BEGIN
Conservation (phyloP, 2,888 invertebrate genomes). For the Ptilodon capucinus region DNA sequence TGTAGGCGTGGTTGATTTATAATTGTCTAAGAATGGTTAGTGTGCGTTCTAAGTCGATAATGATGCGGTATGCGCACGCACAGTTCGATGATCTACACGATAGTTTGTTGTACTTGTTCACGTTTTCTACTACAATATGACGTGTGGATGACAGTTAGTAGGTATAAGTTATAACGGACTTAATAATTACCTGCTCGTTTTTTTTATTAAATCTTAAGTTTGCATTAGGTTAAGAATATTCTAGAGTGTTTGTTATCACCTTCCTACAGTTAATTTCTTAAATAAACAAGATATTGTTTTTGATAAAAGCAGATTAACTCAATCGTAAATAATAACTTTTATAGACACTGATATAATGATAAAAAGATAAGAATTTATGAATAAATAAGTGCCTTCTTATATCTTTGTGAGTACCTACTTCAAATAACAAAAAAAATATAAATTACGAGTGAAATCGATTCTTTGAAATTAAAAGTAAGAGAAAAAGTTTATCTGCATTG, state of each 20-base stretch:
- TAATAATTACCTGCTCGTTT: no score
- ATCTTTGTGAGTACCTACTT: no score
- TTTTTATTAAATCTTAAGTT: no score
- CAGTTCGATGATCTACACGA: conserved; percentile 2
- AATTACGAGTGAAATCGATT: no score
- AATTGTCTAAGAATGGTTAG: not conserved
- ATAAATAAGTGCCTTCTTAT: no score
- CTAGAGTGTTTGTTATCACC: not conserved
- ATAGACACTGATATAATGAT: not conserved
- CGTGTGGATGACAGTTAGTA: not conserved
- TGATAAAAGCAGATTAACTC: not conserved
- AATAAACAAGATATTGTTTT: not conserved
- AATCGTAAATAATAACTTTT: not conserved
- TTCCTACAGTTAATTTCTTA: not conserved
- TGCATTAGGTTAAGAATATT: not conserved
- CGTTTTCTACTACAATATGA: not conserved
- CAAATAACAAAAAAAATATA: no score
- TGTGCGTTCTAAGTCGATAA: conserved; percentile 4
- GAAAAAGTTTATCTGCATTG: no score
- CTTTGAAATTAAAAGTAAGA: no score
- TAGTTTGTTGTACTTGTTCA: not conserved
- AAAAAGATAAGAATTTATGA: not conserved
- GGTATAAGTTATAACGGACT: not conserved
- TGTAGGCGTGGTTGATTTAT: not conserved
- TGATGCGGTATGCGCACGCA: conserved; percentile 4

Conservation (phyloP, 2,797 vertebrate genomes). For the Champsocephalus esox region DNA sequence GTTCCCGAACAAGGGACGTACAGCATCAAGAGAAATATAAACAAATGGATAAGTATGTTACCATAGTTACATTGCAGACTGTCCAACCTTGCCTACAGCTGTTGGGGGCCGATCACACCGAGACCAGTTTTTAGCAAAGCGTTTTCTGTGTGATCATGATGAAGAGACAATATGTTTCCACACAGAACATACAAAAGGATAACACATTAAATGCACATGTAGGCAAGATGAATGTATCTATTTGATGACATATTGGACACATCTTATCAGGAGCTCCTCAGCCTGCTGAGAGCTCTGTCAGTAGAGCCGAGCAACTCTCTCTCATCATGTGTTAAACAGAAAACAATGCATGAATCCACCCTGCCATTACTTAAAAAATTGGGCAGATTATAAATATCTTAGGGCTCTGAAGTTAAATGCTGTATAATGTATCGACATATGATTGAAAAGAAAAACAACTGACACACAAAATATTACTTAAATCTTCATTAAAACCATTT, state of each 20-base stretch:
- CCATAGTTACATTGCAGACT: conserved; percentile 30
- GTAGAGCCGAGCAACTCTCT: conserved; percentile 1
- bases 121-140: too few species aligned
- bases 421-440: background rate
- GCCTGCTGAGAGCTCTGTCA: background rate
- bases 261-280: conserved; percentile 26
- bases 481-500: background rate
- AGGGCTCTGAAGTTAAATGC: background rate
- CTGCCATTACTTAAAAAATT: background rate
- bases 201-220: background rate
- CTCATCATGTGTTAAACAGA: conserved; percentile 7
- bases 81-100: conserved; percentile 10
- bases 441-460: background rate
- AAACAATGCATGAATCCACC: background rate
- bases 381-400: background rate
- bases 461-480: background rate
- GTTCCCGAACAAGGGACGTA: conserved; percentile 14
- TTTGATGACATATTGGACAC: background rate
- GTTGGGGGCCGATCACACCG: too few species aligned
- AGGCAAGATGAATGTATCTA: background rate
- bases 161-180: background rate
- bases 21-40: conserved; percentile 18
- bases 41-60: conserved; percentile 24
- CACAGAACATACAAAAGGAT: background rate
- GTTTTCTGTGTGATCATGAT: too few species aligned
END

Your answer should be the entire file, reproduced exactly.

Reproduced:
Conservation (phyloP, 2,888 invertebrate genomes). For the Ptilodon capucinus region DNA sequence TGTAGGCGTGGTTGATTTATAATTGTCTAAGAATGGTTAGTGTGCGTTCTAAGTCGATAATGATGCGGTATGCGCACGCACAGTTCGATGATCTACACGATAGTTTGTTGTACTTGTTCACGTTTTCTACTACAATATGACGTGTGGATGACAGTTAGTAGGTATAAGTTATAACGGACTTAATAATTACCTGCTCGTTTTTTTTATTAAATCTTAAGTTTGCATTAGGTTAAGAATATTCTAGAGTGTTTGTTATCACCTTCCTACAGTTAATTTCTTAAATAAACAAGATATTGTTTTTGATAAAAGCAGATTAACTCAATCGTAAATAATAACTTTTATAGACACTGATATAATGATAAAAAGATAAGAATTTATGAATAAATAAGTGCCTTCTTATATCTTTGTGAGTACCTACTTCAAATAACAAAAAAAATATAAATTACGAGTGAAATCGATTCTTTGAAATTAAAAGTAAGAGAAAAAGTTTATCTGCATTG, state of each 20-base stretch:
- TAATAATTACCTGCTCGTTT: no score
- ATCTTTGTGAGTACCTACTT: no score
- TTTTTATTAAATCTTAAGTT: no score
- CAGTTCGATGATCTACACGA: conserved; percentile 2
- AATTACGAGTGAAATCGATT: no score
- AATTGTCTAAGAATGGTTAG: not conserved
- ATAAATAAGTGCCTTCTTAT: no score
- CTAGAGTGTTTGTTATCACC: not conserved
- ATAGACACTGATATAATGAT: not conserved
- CGTGTGGATGACAGTTAGTA: not conserved
- TGATAAAAGCAGATTAACTC: not conserved
- AATAAACAAGATATTGTTTT: not conserved
- AATCGTAAATAATAACTTTT: not conserved
- TTCCTACAGTTAATTTCTTA: not conserved
- TGCATTAGGTTAAGAATATT: not conserved
- CGTTTTCTACTACAATATGA: not conserved
- CAAATAACAAAAAAAATATA: no score
- TGTGCGTTCTAAGTCGATAA: conserved; percentile 4
- GAAAAAGTTTATCTGCATTG: no score
- CTTTGAAATTAAAAGTAAGA: no score
- TAGTTTGTTGTACTTGTTCA: not conserved
- AAAAAGATAAGAATTTATGA: not conserved
- GGTATAAGTTATAACGGACT: not conserved
- TGTAGGCGTGGTTGATTTAT: not conserved
- TGATGCGGTATGCGCACGCA: conserved; percentile 4

Conservation (phyloP, 2,797 vertebrate genomes). For the Champsocephalus esox region DNA sequence GTTCCCGAACAAGGGACGTACAGCATCAAGAGAAATATAAACAAATGGATAAGTATGTTACCATAGTTACATTGCAGACTGTCCAACCTTGCCTACAGCTGTTGGGGGCCGATCACACCGAGACCAGTTTTTAGCAAAGCGTTTTCTGTGTGATCATGATGAAGAGACAATATGTTTCCACACAGAACATACAAAAGGATAACACATTAAATGCACATGTAGGCAAGATGAATGTATCTATTTGATGACATATTGGACACATCTTATCAGGAGCTCCTCAGCCTGCTGAGAGCTCTGTCAGTAGAGCCGAGCAACTCTCTCTCATCATGTGTTAAACAGAAAACAATGCATGAATCCACCCTGCCATTACTTAAAAAATTGGGCAGATTATAAATATCTTAGGGCTCTGAAGTTAAATGCTGTATAATGTATCGACATATGATTGAAAAGAAAAACAACTGACACACAAAATATTACTTAAATCTTCATTAAAACCATTT, state of each 20-base stretch:
- CCATAGTTACATTGCAGACT: conserved; percentile 30
- GTAGAGCCGAGCAACTCTCT: conserved; percentile 1
- bases 121-140: too few species aligned
- bases 421-440: background rate
- GCCTGCTGAGAGCTCTGTCA: background rate
- bases 261-280: conserved; percentile 26
- bases 481-500: background rate
- AGGGCTCTGAAGTTAAATGC: background rate
- CTGCCATTACTTAAAAAATT: background rate
- bases 201-220: background rate
- CTCATCATGTGTTAAACAGA: conserved; percentile 7
- bases 81-100: conserved; percentile 10
- bases 441-460: background rate
- AAACAATGCATGAATCCACC: background rate
- bases 381-400: background rate
- bases 461-480: background rate
- GTTCCCGAACAAGGGACGTA: conserved; percentile 14
- TTTGATGACATATTGGACAC: background rate
- GTTGGGGGCCGATCACACCG: too few species aligned
- AGGCAAGATGAATGTATCTA: background rate
- bases 161-180: background rate
- bases 21-40: conserved; percentile 18
- bases 41-60: conserved; percentile 24
- CACAGAACATACAAAAGGAT: background rate
- GTTTTCTGTGTGATCATGAT: too few species aligned